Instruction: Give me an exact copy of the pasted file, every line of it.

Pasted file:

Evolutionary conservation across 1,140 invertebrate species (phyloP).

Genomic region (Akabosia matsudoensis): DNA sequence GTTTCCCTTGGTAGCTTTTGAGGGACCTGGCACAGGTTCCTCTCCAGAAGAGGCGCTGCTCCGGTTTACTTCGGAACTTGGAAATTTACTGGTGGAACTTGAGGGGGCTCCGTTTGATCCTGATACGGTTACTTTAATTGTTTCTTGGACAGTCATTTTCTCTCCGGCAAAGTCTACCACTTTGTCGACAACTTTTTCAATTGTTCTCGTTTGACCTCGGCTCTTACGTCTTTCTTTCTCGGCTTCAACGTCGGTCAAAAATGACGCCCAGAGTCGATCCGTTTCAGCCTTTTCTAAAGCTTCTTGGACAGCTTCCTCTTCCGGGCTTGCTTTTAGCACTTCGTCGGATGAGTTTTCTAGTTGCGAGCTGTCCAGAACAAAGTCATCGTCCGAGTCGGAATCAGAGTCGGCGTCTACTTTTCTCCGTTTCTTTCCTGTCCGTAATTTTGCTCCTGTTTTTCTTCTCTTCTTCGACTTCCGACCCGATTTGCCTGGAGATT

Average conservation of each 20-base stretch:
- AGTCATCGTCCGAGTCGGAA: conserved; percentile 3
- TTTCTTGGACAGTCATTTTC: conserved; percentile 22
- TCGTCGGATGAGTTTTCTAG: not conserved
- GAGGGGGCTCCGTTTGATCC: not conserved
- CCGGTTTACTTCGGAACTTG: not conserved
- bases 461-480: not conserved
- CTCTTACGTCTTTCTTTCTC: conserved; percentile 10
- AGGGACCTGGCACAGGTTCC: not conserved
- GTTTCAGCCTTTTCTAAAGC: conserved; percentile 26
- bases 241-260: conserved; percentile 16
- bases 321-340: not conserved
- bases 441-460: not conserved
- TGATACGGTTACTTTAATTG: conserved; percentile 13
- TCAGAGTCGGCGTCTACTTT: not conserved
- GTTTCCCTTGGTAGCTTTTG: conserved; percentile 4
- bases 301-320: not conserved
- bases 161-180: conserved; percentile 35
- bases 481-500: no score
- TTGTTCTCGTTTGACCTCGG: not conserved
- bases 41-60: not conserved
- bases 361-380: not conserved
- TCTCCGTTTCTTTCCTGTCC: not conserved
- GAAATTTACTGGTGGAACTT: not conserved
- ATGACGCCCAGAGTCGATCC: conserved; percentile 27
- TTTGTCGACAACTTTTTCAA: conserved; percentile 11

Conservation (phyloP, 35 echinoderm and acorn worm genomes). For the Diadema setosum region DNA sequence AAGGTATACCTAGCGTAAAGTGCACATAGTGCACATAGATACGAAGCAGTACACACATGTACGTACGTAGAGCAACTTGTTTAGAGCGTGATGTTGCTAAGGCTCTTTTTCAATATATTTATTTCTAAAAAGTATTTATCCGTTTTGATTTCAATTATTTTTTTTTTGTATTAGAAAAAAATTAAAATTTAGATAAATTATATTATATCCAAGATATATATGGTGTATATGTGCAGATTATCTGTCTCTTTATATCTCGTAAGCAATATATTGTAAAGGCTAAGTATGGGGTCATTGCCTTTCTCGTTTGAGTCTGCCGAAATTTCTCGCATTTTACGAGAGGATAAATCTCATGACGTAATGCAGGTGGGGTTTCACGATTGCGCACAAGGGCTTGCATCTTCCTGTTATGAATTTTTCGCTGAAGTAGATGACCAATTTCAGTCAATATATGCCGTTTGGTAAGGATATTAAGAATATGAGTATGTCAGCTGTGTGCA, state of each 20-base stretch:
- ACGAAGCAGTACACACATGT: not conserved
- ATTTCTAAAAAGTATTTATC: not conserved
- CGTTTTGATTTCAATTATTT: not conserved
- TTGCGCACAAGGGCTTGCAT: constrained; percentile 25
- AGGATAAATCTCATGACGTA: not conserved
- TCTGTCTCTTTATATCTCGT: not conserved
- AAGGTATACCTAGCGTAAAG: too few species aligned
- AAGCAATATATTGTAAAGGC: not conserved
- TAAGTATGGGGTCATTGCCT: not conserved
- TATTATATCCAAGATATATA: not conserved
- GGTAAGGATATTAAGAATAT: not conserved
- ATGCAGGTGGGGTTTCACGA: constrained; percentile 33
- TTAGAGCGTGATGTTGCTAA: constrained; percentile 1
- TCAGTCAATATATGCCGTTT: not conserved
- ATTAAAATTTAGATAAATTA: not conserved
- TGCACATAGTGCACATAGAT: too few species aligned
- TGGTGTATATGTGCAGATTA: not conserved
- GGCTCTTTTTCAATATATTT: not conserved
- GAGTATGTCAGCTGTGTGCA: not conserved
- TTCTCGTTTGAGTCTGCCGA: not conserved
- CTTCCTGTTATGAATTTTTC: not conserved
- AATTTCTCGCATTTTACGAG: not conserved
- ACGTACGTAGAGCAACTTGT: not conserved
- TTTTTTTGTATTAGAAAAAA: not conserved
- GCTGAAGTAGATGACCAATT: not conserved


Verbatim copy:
Evolutionary conservation across 1,140 invertebrate species (phyloP).

Genomic region (Akabosia matsudoensis): DNA sequence GTTTCCCTTGGTAGCTTTTGAGGGACCTGGCACAGGTTCCTCTCCAGAAGAGGCGCTGCTCCGGTTTACTTCGGAACTTGGAAATTTACTGGTGGAACTTGAGGGGGCTCCGTTTGATCCTGATACGGTTACTTTAATTGTTTCTTGGACAGTCATTTTCTCTCCGGCAAAGTCTACCACTTTGTCGACAACTTTTTCAATTGTTCTCGTTTGACCTCGGCTCTTACGTCTTTCTTTCTCGGCTTCAACGTCGGTCAAAAATGACGCCCAGAGTCGATCCGTTTCAGCCTTTTCTAAAGCTTCTTGGACAGCTTCCTCTTCCGGGCTTGCTTTTAGCACTTCGTCGGATGAGTTTTCTAGTTGCGAGCTGTCCAGAACAAAGTCATCGTCCGAGTCGGAATCAGAGTCGGCGTCTACTTTTCTCCGTTTCTTTCCTGTCCGTAATTTTGCTCCTGTTTTTCTTCTCTTCTTCGACTTCCGACCCGATTTGCCTGGAGATT

Average conservation of each 20-base stretch:
- AGTCATCGTCCGAGTCGGAA: conserved; percentile 3
- TTTCTTGGACAGTCATTTTC: conserved; percentile 22
- TCGTCGGATGAGTTTTCTAG: not conserved
- GAGGGGGCTCCGTTTGATCC: not conserved
- CCGGTTTACTTCGGAACTTG: not conserved
- bases 461-480: not conserved
- CTCTTACGTCTTTCTTTCTC: conserved; percentile 10
- AGGGACCTGGCACAGGTTCC: not conserved
- GTTTCAGCCTTTTCTAAAGC: conserved; percentile 26
- bases 241-260: conserved; percentile 16
- bases 321-340: not conserved
- bases 441-460: not conserved
- TGATACGGTTACTTTAATTG: conserved; percentile 13
- TCAGAGTCGGCGTCTACTTT: not conserved
- GTTTCCCTTGGTAGCTTTTG: conserved; percentile 4
- bases 301-320: not conserved
- bases 161-180: conserved; percentile 35
- bases 481-500: no score
- TTGTTCTCGTTTGACCTCGG: not conserved
- bases 41-60: not conserved
- bases 361-380: not conserved
- TCTCCGTTTCTTTCCTGTCC: not conserved
- GAAATTTACTGGTGGAACTT: not conserved
- ATGACGCCCAGAGTCGATCC: conserved; percentile 27
- TTTGTCGACAACTTTTTCAA: conserved; percentile 11

Conservation (phyloP, 35 echinoderm and acorn worm genomes). For the Diadema setosum region DNA sequence AAGGTATACCTAGCGTAAAGTGCACATAGTGCACATAGATACGAAGCAGTACACACATGTACGTACGTAGAGCAACTTGTTTAGAGCGTGATGTTGCTAAGGCTCTTTTTCAATATATTTATTTCTAAAAAGTATTTATCCGTTTTGATTTCAATTATTTTTTTTTTGTATTAGAAAAAAATTAAAATTTAGATAAATTATATTATATCCAAGATATATATGGTGTATATGTGCAGATTATCTGTCTCTTTATATCTCGTAAGCAATATATTGTAAAGGCTAAGTATGGGGTCATTGCCTTTCTCGTTTGAGTCTGCCGAAATTTCTCGCATTTTACGAGAGGATAAATCTCATGACGTAATGCAGGTGGGGTTTCACGATTGCGCACAAGGGCTTGCATCTTCCTGTTATGAATTTTTCGCTGAAGTAGATGACCAATTTCAGTCAATATATGCCGTTTGGTAAGGATATTAAGAATATGAGTATGTCAGCTGTGTGCA, state of each 20-base stretch:
- ACGAAGCAGTACACACATGT: not conserved
- ATTTCTAAAAAGTATTTATC: not conserved
- CGTTTTGATTTCAATTATTT: not conserved
- TTGCGCACAAGGGCTTGCAT: constrained; percentile 25
- AGGATAAATCTCATGACGTA: not conserved
- TCTGTCTCTTTATATCTCGT: not conserved
- AAGGTATACCTAGCGTAAAG: too few species aligned
- AAGCAATATATTGTAAAGGC: not conserved
- TAAGTATGGGGTCATTGCCT: not conserved
- TATTATATCCAAGATATATA: not conserved
- GGTAAGGATATTAAGAATAT: not conserved
- ATGCAGGTGGGGTTTCACGA: constrained; percentile 33
- TTAGAGCGTGATGTTGCTAA: constrained; percentile 1
- TCAGTCAATATATGCCGTTT: not conserved
- ATTAAAATTTAGATAAATTA: not conserved
- TGCACATAGTGCACATAGAT: too few species aligned
- TGGTGTATATGTGCAGATTA: not conserved
- GGCTCTTTTTCAATATATTT: not conserved
- GAGTATGTCAGCTGTGTGCA: not conserved
- TTCTCGTTTGAGTCTGCCGA: not conserved
- CTTCCTGTTATGAATTTTTC: not conserved
- AATTTCTCGCATTTTACGAG: not conserved
- ACGTACGTAGAGCAACTTGT: not conserved
- TTTTTTTGTATTAGAAAAAA: not conserved
- GCTGAAGTAGATGACCAATT: not conserved